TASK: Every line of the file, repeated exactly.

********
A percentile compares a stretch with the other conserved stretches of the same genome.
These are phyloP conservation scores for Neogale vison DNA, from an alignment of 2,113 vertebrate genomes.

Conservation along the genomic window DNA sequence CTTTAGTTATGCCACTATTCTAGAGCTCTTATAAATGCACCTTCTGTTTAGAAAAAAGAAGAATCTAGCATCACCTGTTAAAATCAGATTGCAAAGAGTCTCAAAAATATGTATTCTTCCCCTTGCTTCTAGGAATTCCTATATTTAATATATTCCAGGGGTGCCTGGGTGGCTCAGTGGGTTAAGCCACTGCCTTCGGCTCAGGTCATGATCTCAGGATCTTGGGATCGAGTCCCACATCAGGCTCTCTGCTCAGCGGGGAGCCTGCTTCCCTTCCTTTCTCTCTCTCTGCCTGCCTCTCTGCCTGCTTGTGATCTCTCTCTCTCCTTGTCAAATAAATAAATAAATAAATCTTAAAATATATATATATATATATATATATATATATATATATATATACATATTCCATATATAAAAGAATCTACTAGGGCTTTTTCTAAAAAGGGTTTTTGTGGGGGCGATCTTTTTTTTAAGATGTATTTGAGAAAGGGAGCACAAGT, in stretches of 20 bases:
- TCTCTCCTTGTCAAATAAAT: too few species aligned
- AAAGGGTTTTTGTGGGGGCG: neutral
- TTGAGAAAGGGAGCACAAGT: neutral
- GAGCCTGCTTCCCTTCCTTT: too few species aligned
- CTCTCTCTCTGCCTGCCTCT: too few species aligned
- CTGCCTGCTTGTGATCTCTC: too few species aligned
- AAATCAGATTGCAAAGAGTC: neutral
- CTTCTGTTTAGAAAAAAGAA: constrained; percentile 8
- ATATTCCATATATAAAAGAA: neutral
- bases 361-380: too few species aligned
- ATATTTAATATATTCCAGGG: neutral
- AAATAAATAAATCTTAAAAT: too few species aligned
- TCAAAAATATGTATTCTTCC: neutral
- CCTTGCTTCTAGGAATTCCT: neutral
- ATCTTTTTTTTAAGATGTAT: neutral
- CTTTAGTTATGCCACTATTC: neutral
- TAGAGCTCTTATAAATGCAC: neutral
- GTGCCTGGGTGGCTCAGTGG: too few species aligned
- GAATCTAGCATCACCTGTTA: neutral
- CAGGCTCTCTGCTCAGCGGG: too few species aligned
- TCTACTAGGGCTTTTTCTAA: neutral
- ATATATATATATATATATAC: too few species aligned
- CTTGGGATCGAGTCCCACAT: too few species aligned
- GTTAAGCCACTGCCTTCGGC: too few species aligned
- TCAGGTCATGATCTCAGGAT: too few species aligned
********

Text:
A percentile compares a stretch with the other conserved stretches of the same genome.
These are phyloP conservation scores for Neogale vison DNA, from an alignment of 2,113 vertebrate genomes.

Conservation along the genomic window DNA sequence CTTTAGTTATGCCACTATTCTAGAGCTCTTATAAATGCACCTTCTGTTTAGAAAAAAGAAGAATCTAGCATCACCTGTTAAAATCAGATTGCAAAGAGTCTCAAAAATATGTATTCTTCCCCTTGCTTCTAGGAATTCCTATATTTAATATATTCCAGGGGTGCCTGGGTGGCTCAGTGGGTTAAGCCACTGCCTTCGGCTCAGGTCATGATCTCAGGATCTTGGGATCGAGTCCCACATCAGGCTCTCTGCTCAGCGGGGAGCCTGCTTCCCTTCCTTTCTCTCTCTCTGCCTGCCTCTCTGCCTGCTTGTGATCTCTCTCTCTCCTTGTCAAATAAATAAATAAATAAATCTTAAAATATATATATATATATATATATATATATATATATATATATACATATTCCATATATAAAAGAATCTACTAGGGCTTTTTCTAAAAAGGGTTTTTGTGGGGGCGATCTTTTTTTTAAGATGTATTTGAGAAAGGGAGCACAAGT, in stretches of 20 bases:
- TCTCTCCTTGTCAAATAAAT: too few species aligned
- AAAGGGTTTTTGTGGGGGCG: neutral
- TTGAGAAAGGGAGCACAAGT: neutral
- GAGCCTGCTTCCCTTCCTTT: too few species aligned
- CTCTCTCTCTGCCTGCCTCT: too few species aligned
- CTGCCTGCTTGTGATCTCTC: too few species aligned
- AAATCAGATTGCAAAGAGTC: neutral
- CTTCTGTTTAGAAAAAAGAA: constrained; percentile 8
- ATATTCCATATATAAAAGAA: neutral
- bases 361-380: too few species aligned
- ATATTTAATATATTCCAGGG: neutral
- AAATAAATAAATCTTAAAAT: too few species aligned
- TCAAAAATATGTATTCTTCC: neutral
- CCTTGCTTCTAGGAATTCCT: neutral
- ATCTTTTTTTTAAGATGTAT: neutral
- CTTTAGTTATGCCACTATTC: neutral
- TAGAGCTCTTATAAATGCAC: neutral
- GTGCCTGGGTGGCTCAGTGG: too few species aligned
- GAATCTAGCATCACCTGTTA: neutral
- CAGGCTCTCTGCTCAGCGGG: too few species aligned
- TCTACTAGGGCTTTTTCTAA: neutral
- ATATATATATATATATATAC: too few species aligned
- CTTGGGATCGAGTCCCACAT: too few species aligned
- GTTAAGCCACTGCCTTCGGC: too few species aligned
- TCAGGTCATGATCTCAGGAT: too few species aligned